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Alumnus educates families on cultural diversity through children’s book

Alumnus and author Marcus Peoples holds a copy of his new childrens book, Proud to be in Between, which tells the story of a child born to interracial parents

Alumnus and author Marcus Peoples holds a copy of his new children’s book, “Proud to be in Between”, which tells the story of a child born to interracial parents

Scribbling out countless verses in piles of spiral notebooks, Marcus Peoples, a public administration alumnus, spent his years at Texas State crafting his language into what would become his first children’s book, ”Proud to be In Between“.
“This particular story started out as a poem,” Peoples said. “I actually wrote it while still in my undergrad, in 2017.”
Even in his time at Texas State, Peoples knew he wanted to help his community. For his graduate capstone, he focused on integrating released inmates back into society, working with the San Antonio mayor to reach standards high above the work expected of him.
“Marcus was a bright spot in the classroom,” said Patricia Shields, Peoples’ graduate director. “In an indirect and effective way, he persistently and kindly reminded the class that their project could make a difference, and they should not be afraid of studying hard problems.”
Peoples continues to reach for higher goals with the publication of “Proud to be In Between”, a book he wishes will strengthen children’s awareness of their cultural identity. As a child of interracial parents himself, he hopes sharing what his parents taught him will inspire kids to learn how to embrace where they come from.
“The most important thing is to belong,” Peoples said. “And you can’t necessarily do that if you don’t have the tools in front of you to be able to share with people where you came from.”
Peoples believes those tools come from an open dialogue between parents and kids about their cultures. Although written as a children’s book, many parents have scoured the pages, accepting that they need to start talking to their kids about race.
“Many parents have reached out to me, saying they’ve been ‘beating around the bush’ with these types of discussions,” Peoples said. “It’s so important for parents to normalize these types of conversations.”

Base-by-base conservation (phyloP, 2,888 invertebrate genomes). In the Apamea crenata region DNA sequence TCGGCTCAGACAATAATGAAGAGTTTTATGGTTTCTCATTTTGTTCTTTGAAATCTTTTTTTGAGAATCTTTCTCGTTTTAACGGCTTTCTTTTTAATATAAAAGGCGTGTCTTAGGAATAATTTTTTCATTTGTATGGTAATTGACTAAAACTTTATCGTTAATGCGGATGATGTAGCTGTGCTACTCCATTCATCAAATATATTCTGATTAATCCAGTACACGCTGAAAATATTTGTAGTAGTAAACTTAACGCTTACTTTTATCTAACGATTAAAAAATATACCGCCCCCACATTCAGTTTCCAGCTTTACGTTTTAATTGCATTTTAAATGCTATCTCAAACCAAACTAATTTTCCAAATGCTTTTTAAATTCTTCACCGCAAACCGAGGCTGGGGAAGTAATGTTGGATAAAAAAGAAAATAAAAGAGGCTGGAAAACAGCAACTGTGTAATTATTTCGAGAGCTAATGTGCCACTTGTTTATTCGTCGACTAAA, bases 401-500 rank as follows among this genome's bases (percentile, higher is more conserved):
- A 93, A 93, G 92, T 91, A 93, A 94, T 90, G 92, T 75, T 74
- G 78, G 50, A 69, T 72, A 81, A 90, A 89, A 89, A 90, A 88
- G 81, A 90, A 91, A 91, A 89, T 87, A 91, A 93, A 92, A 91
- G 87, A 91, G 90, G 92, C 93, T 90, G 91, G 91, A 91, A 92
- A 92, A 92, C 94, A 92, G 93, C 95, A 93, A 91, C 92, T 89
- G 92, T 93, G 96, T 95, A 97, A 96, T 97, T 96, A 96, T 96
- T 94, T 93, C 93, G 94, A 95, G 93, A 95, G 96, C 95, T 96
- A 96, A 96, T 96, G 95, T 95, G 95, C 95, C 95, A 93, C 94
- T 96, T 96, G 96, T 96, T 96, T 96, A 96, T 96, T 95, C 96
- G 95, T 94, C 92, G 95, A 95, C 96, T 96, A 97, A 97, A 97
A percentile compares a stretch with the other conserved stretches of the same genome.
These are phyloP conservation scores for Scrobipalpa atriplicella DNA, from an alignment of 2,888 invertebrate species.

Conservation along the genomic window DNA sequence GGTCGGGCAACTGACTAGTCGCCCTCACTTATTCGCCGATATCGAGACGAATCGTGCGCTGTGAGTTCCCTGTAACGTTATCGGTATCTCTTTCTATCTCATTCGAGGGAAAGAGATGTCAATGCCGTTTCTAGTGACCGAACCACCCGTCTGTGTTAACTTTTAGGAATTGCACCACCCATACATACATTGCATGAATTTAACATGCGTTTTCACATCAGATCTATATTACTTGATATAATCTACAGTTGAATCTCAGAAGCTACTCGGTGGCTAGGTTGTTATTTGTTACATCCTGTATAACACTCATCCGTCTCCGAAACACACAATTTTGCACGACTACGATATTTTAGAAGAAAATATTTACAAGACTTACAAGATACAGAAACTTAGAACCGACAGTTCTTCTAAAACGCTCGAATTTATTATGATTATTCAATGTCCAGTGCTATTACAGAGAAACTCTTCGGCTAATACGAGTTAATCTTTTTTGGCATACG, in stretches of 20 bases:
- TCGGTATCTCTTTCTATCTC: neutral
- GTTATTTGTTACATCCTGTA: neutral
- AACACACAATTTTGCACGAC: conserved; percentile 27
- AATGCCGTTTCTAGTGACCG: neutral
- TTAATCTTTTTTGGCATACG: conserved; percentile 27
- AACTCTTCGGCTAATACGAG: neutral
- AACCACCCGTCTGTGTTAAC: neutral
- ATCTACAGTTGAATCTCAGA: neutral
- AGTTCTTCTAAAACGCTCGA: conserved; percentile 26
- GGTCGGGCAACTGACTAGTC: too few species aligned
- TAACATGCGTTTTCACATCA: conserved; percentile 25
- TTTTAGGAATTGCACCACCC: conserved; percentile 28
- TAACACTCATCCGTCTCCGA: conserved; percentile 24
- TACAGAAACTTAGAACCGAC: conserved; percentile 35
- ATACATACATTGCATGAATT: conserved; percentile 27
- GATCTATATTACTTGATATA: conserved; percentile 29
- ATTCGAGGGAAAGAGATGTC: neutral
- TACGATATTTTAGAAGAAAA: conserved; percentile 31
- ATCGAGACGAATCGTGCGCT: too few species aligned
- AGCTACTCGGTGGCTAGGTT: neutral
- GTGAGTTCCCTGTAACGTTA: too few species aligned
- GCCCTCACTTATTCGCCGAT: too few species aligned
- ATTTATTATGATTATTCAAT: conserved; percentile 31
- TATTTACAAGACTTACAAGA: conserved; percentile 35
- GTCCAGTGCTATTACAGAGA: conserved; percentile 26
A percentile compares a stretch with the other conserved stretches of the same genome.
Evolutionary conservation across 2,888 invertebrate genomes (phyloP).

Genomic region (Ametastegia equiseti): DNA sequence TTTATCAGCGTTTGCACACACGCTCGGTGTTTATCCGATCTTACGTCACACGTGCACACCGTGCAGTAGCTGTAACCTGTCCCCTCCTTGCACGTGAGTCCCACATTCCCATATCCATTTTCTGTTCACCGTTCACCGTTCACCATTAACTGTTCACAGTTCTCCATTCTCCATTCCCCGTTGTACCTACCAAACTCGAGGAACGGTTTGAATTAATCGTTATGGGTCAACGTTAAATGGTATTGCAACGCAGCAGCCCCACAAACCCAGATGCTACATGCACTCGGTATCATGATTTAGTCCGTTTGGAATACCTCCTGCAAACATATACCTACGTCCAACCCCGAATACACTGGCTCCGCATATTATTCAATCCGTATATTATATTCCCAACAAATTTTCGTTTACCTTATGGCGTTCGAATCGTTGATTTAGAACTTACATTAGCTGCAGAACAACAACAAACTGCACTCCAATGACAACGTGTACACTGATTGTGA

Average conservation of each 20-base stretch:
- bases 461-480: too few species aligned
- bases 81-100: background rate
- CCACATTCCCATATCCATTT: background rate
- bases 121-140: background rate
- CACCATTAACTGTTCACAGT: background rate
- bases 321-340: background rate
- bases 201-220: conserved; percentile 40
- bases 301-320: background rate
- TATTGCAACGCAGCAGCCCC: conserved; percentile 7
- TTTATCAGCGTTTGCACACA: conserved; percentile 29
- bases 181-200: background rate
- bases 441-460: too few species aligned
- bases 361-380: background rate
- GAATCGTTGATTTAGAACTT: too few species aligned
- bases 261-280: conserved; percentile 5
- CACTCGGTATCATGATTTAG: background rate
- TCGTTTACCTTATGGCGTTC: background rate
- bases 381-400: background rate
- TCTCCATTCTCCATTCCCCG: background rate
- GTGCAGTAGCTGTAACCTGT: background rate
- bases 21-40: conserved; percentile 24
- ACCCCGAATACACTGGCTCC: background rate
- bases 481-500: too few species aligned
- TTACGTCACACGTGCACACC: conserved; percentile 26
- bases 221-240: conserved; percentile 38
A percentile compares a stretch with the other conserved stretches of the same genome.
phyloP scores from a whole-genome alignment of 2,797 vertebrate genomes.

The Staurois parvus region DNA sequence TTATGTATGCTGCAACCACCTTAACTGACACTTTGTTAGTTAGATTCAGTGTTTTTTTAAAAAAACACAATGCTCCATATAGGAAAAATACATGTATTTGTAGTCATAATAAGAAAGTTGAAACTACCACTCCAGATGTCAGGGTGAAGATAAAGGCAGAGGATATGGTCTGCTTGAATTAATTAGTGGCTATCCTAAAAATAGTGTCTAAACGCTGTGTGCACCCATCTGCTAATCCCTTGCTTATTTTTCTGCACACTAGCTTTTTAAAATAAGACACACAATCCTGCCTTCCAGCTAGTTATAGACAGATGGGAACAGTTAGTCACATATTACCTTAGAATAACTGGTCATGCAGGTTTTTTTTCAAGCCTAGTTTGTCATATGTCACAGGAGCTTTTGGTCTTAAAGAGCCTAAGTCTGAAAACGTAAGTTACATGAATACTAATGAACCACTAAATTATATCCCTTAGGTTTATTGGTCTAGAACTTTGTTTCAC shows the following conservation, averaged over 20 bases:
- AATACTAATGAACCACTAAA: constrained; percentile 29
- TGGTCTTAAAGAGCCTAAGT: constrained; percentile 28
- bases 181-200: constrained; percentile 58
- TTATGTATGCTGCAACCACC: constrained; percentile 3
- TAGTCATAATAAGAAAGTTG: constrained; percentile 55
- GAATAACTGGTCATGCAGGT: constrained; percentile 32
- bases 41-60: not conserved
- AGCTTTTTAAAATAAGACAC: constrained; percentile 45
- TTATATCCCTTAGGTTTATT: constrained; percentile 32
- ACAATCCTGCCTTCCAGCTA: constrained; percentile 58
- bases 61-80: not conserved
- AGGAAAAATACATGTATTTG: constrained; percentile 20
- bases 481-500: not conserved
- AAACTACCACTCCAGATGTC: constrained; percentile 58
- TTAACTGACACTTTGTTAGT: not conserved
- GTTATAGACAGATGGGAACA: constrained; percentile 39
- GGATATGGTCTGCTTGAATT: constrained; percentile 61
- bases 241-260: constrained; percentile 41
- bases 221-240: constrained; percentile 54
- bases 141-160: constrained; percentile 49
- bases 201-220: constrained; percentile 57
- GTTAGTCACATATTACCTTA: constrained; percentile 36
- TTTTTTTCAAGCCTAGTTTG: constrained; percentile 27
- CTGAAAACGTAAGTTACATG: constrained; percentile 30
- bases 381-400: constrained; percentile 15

Growing up, his parents always held an open dialogue with Peoples and his brother. With a Puerto Rican mother and a Black father, he learned he was not limited to just one part of himself but that he could explore every part of his aspirations, past and culture.
For Nadia Grajeda, who works at a local bookstore where “Proud to be In Between” lines its shelves, this is the exact kind of book she says she will select in her elementary classrooms. She was entranced by the cover of the book and even more inspired when she opened it to see the important message it would teach children.
“I love that this book teaches those who are reading it that it’s okay to be who you are,” Grajeda said. “That you should be proud of where you come from.”
After years of emails following graduate school between Peoples and his past adviser, Shields also purchased a copy of the book for her interracial grandson. She loves the relationships explored within the pages and hopes when her grandson is old enough to read, he’ll learn from Peoples’ words.
“It explores the world of interracial families in a way that shows how love and family come first,” Shields said. “And how, within that world, differences are embraced.”
After seeing this positive response from children, parents, teachers and grandparents, Peoples continues to strive to inspire his community. He plans on releasing a second book that dives further into the realm of identity, which he believes, as his parents told him, comes from the heart.
“‘It’s not about race for us, it’s just our hearts,’” Peoples said. 
Now more than ever, Peoples believes if individuals stop, think and listen to their hearts, they could gain so much perspective. With COVID-19 restrictions keeping more people inside, he challenges his community to use this extra time for their benefit.
“It’s okay to sit still,” Peoples said. “Sit and think, think a lot and then think some more. You’ll learn so many lessons if you just sit down and observe.”
Throughout the summer, Peoples has taken time to think while at home in San Antonio, surrounded by his dog and his partner. It was in this time of thinking that he came across a historic South African word, “ubuntu”. 
“I am who I am because we are who we are,” Peoples translated.
Peoples believes knowing where one comes from, trusting one’s past and celebrating one’s individuality is the key to happiness—the key to ubuntu. 
Through the pages of “Proud to be In Between”, he hopes ubuntu shines through and that those who turn the pages learn they are not limited by society for they can create their own path.
For more information about Peoples’ upcoming community projects, visit his Instagram or “Proud to be In Between”‘s website.

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  • Marcus Peoples at Feliz Modern, a local San Antonio business selling local and global art, gifts, home decor as well as copies of “Proud to be Inbetween”.

  • Marcus Peoples and his little brother, Logan, after a Texas State football game in 2014. Peoples played for the team his sophomore year of undergrad after he transferred to Texas State from Benedictine College in Kansas.

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